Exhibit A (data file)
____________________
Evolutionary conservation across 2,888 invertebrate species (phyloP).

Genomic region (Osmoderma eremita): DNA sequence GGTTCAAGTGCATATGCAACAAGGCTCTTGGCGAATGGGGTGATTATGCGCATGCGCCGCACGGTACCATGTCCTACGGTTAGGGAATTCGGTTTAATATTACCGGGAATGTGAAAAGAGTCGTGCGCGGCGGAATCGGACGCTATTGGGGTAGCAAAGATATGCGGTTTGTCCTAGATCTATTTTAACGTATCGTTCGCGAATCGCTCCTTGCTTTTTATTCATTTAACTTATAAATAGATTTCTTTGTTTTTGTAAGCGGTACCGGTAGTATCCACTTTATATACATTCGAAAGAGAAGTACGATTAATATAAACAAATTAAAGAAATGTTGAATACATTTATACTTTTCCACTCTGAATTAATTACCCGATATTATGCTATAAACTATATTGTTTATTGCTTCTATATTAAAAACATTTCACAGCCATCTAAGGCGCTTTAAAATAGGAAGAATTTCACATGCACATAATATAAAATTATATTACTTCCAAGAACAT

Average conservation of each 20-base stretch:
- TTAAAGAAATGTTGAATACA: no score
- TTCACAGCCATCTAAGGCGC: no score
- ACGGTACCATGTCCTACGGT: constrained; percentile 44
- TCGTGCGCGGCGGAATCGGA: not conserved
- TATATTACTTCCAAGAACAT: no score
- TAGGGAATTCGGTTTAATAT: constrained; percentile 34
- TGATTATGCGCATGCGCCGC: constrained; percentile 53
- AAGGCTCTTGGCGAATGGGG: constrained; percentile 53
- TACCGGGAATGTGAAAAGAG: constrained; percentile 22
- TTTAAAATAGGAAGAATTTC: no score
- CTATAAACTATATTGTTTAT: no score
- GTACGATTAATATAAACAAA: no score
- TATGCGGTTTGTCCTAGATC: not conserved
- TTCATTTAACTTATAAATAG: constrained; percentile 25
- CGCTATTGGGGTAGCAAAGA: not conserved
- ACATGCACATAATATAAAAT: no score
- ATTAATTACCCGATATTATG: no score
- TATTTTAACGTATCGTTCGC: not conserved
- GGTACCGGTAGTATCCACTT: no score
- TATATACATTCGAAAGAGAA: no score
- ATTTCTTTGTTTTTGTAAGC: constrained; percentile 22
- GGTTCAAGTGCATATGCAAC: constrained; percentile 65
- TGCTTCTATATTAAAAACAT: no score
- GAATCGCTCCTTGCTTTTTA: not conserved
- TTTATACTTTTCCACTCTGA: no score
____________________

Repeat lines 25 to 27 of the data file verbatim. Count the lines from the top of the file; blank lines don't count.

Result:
- GGTTCAAGTGCATATGCAAC: constrained; percentile 65
- TGCTTCTATATTAAAAACAT: no score
- GAATCGCTCCTTGCTTTTTA: not conserved